Gov. Neil Abercrombie said Tuesday morning he hopes to see Hawaii Island residents end the debate and embrace geothermal energy as an important resource for the state’s future energy needs.
“I realize that there’s been discussion and interest and varying views, but with respect to the utilization (of geothermal), I hope that conversation can come to a quick conclusion,” he said.
The governor made the comments during a ceremony at the Hilo Yacht Club as he prepared to sign Senate Bill 2953 into law, guaranteeing 100 percent of all royalties from the use of geothermal resources on Hawaiian Home Lands would be paid to the Department of Hawaiian Home Lands.
“I hope this will act as an incentive and as an urging, to the (Public Utilities Commission) and to public opinion on the opportunity to move forward on the incredible geothermal resources that exist here on the Big Island,” Abercrombie said. “All over the world … where there are geothermal resources, they are being explored to the maximum. They are being utilized to the maximum. …
“If there is anything on Earth, or in Earth, that says to us as a species, as stewards of this planet, that here is a resource for your utilization and for your proper regard, and to be a steward of, it’s geothermal. And the Big Island could not be better situated for it.”
Abercrombie argued that geothermal’s potential is nearly limitless, and to ignore that would set back efforts to find alternative energy sources.
“This is a resource for the 21st Century in terms of alternative and renewable energy that probably is inexhaustible, and probably bodes as well as anything on the face of the earth to move us away from oil dependency and carbon-based dependency,” he said.
Hawaii Electric Light Co. is working to begin a geothermal power project that would generate up to an additional 50 megawatts on Hawaii Island. The additional energy would help the utility replace existing fossil-fuel-fired power plants.
The 38-megawatt Puna Geothermal Venture plant near Pohoiki is the only currently existing source of geothermal power in the state. The plant has met with opposition through the years from various neighbors and community organizations who fear the potential for health risks to the surrounding population has not been taken into full consideration by regulators.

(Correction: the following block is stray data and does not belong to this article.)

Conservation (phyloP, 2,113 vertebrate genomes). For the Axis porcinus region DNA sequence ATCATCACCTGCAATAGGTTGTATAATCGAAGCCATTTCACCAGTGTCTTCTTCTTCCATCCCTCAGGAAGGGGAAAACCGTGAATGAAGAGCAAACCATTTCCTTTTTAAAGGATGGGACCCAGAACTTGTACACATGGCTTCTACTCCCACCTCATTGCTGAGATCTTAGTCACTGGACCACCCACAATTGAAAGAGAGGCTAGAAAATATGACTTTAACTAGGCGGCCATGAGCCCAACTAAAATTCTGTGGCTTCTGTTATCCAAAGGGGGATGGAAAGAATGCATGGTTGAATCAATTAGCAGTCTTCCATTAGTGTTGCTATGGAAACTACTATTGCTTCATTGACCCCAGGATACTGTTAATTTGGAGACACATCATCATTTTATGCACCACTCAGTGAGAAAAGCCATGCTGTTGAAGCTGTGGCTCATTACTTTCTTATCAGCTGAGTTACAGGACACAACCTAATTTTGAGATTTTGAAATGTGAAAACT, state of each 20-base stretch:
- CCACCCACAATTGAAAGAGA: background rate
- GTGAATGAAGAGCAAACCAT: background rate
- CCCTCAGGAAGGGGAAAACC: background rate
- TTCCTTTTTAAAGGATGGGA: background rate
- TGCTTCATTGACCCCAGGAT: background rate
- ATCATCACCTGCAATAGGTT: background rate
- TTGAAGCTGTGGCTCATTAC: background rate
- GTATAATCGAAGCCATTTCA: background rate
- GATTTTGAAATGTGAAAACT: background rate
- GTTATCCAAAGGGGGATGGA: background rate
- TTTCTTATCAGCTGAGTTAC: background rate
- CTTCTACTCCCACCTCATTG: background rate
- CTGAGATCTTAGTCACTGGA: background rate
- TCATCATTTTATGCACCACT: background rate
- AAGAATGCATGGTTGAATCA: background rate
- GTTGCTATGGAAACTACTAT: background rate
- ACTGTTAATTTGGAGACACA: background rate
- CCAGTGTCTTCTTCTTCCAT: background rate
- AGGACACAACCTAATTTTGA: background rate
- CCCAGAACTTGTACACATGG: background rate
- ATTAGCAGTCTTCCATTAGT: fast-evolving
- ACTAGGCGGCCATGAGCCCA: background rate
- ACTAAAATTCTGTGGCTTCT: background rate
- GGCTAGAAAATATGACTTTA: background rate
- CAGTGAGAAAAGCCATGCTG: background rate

A September 2013 joint fact-finding study group authorized by Mayor Billy Kenoi found that while the process of drilling for and harnessing geothermal energy does have the potential for health risks, there wasn’t enough data to assess whether PGV has had or is capable of having any measurable impact on the health of residents in lower Puna. The group’s final report recommended further study and a full health assessment.
“Risks from geothermal energy production in Lower Puna exist,” the report reads. “The actual extent and impacts of those risks remains unresolved. What is known is that hazardous chemicals are brought up by PGV. PGV adds industrial chemicals to the mix in the process and then sends the composite fluid back down. However, fluids inevitably escape to air, water, or at surface level. Harmful effects can only be understood through better monitoring and reliable health data.”
In May, the Environmental Protection Agency cited PGV for 14 alleged Clean Air Act violations. Eleven of the violations were historical and had been corrected, according to an EPA report. It also noted, however, ongoing failures regarding preventative maintenance and monitoring.
In a letter to PGV, the EPA maintained the facility is in general “both well- and safely operated,” while also calling attention to failures to follow maintenance schedules and tests of geothermal wells.
In a controversial move, Abercrombie signed in 2012 a bill doing away with geothermal subzones, opening the door for developers to locate production wells on Hawaii Island with less county input, critics say. Since then, bills seeking to repeal that decision have failed to garner enough support from legislators.
Email Colin M. Stewart at email@example.com.